While the Sox bullpen’s 4.13 ERA is 20th in baseball, part of the difficulty in evaluating it is that the pitchers have rarely worked in their slotted roles. Varvaro, for example, only entered the game in the same inning twice this season.
The job of making things easier on the bullpen, Farrell said, falls on the starters, who had thrown the seventh-fewest innings in the majors this season (112) and owned baseball’s worst collective ERA (6.03) entering Wednesday night.
“You come out of spring training with the intent that you’re going to define roles as best possible,” Farrell said.
“So there’s a trickle-down effect from inconsistent outings as far as length from starters. So many times, you’re going to the reliever that’s most rested rather than the matchup, and unfortunately that’s been the case through different turns in the rotation.”
Farrell kept an eye on the historic scene in Baltimore where the Orioles faced the White Sox in an empty Camden Yards. Days of violent protest in the city led the Orioles and Major League Baseball to close Wednesday’s game to fans. The Orioles routed the White Sox, 8-2. “Very odd and definitely different scenario that you see on TV,” Farrell said. “When you see fans on the outside of the iron gates at Camden Yards looking in and applauding, hopefully it’s something you never see again.” . . . Mike Napoli returned to the lineup after missing the previous two games with strep throat. Napoli’s played all but three games this season, but he’s only started 15, with the Sox opening the season with an interleague series in Philadelphia. The inconsistency had led to a .169 batting average entering Wednesday night’s game, the second-worst start of his career. “Grind through it,” Napoli said. “Everyone goes through it, I’m just going through it early in the season. I’m a veteran, man.”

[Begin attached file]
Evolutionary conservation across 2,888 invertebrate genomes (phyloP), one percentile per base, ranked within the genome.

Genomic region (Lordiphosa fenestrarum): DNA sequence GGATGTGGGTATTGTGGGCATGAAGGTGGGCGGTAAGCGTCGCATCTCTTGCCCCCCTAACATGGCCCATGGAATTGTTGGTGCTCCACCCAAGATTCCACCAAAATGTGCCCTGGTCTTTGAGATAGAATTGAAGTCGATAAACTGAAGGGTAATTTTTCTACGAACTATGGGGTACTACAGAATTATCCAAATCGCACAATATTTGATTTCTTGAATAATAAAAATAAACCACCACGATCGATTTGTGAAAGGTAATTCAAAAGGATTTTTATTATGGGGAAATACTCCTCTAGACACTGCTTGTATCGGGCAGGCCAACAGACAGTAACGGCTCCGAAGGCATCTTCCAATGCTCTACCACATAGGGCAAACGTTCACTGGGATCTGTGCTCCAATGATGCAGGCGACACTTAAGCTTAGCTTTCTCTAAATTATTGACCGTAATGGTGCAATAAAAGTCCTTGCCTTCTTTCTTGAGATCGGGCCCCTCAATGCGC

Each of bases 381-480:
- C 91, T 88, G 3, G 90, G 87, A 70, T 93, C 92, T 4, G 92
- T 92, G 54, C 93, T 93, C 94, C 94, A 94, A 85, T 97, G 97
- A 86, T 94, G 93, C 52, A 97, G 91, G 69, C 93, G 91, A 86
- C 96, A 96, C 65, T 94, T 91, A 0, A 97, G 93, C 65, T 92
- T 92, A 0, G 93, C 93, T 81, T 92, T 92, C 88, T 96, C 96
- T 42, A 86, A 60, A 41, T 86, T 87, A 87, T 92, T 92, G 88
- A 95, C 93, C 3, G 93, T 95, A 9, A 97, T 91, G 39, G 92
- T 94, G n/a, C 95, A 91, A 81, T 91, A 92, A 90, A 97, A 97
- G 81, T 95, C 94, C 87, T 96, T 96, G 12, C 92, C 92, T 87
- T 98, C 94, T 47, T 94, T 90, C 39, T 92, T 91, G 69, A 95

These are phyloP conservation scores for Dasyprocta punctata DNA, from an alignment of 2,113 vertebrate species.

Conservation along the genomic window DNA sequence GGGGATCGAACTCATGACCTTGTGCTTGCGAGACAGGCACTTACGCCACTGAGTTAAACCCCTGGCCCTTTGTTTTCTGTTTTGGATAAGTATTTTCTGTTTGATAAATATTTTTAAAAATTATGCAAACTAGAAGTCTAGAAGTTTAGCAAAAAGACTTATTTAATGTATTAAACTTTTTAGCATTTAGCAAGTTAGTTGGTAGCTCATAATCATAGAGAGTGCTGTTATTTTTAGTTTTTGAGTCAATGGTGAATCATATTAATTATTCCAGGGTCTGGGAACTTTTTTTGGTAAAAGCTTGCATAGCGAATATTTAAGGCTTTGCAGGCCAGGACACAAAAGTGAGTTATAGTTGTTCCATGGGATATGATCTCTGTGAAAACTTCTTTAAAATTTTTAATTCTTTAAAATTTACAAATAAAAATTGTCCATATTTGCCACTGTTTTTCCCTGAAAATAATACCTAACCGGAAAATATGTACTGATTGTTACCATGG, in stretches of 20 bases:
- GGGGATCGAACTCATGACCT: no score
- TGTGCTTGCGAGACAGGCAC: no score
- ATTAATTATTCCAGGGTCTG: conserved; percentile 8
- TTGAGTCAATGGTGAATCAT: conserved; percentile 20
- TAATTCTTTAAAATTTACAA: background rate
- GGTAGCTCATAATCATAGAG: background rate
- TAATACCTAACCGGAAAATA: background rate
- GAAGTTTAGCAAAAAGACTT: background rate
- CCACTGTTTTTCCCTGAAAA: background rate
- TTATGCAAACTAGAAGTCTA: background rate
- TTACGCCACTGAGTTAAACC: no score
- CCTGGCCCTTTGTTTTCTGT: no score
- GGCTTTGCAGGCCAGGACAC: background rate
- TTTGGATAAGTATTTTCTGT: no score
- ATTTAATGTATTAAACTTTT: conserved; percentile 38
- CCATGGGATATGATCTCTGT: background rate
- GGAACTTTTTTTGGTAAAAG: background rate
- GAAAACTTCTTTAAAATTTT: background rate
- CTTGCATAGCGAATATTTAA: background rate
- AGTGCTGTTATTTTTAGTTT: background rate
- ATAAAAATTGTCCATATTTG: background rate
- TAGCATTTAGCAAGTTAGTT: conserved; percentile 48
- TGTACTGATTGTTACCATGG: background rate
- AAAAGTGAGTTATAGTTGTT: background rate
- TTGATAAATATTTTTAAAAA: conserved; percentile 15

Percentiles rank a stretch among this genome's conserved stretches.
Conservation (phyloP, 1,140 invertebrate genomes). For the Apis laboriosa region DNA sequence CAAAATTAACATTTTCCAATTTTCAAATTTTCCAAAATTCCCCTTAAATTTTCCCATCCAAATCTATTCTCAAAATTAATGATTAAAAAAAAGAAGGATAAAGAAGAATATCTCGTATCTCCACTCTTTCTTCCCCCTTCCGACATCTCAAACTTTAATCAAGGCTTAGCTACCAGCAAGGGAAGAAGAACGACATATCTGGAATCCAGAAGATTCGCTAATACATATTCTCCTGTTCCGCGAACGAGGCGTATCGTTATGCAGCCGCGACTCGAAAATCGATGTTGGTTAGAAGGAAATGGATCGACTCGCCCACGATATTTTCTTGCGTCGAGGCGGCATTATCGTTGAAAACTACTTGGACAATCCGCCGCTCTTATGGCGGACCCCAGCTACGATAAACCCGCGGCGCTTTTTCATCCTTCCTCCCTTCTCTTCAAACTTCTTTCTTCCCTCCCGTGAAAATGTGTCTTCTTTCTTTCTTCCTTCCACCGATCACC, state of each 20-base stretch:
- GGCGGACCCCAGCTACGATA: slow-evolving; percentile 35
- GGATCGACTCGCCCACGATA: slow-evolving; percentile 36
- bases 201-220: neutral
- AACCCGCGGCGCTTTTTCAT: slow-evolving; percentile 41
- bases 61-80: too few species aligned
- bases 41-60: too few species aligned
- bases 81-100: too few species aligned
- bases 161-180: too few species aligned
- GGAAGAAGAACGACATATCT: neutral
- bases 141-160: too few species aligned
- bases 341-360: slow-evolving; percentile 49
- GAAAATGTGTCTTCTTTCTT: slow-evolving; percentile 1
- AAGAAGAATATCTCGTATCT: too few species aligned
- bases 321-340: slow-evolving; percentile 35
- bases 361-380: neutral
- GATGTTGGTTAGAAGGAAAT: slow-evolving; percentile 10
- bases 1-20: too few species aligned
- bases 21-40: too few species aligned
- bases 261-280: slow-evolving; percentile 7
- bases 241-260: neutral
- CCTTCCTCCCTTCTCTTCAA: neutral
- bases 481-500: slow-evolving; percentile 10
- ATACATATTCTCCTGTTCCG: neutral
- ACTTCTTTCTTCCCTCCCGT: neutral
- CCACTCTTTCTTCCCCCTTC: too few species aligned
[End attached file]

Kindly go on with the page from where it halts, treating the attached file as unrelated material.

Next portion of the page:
Patriots defensive end Rob Ninkovich was on the field for batting practice and spoke to several Sox players. He is hosting a charity ping-pong tournament on May 18 at Game On. “I’m trying to get Dustin [Pedroia] to play,” Ninkovich said. “Heard he was pretty good.” Go to ninkopong.org for information . . . Craig Breslow hosts his third annual “Sip Happens” event on Thursday at the WGBH Studios in Brighton. The food and wine tasting starts at 7 p.m. with a VIP reception at 6:15. The evening benefits the Strike 3 Foundation for pediatric cancer research and treatment. Nearly the entire Sox roster attended last season. Go to strike3foundation.org for information . . . The third annual David Ortiz Children’s Fund Gala will be June 22 at Boston Marriott Copley Place. The cocktail reception and dinner benefits the Massachusetts General Hospital for Children and the World Pediatric Project. Go to davidortiz.splashthat.com for information . . . Green Monster tickets for June and July go on sale Thursday at noon. Go to redsox.com/greenmonster for information . . . With his two-run homer in the third inning, Hanley Ramirez tied Ortiz for the Sox record for homers before May with 10.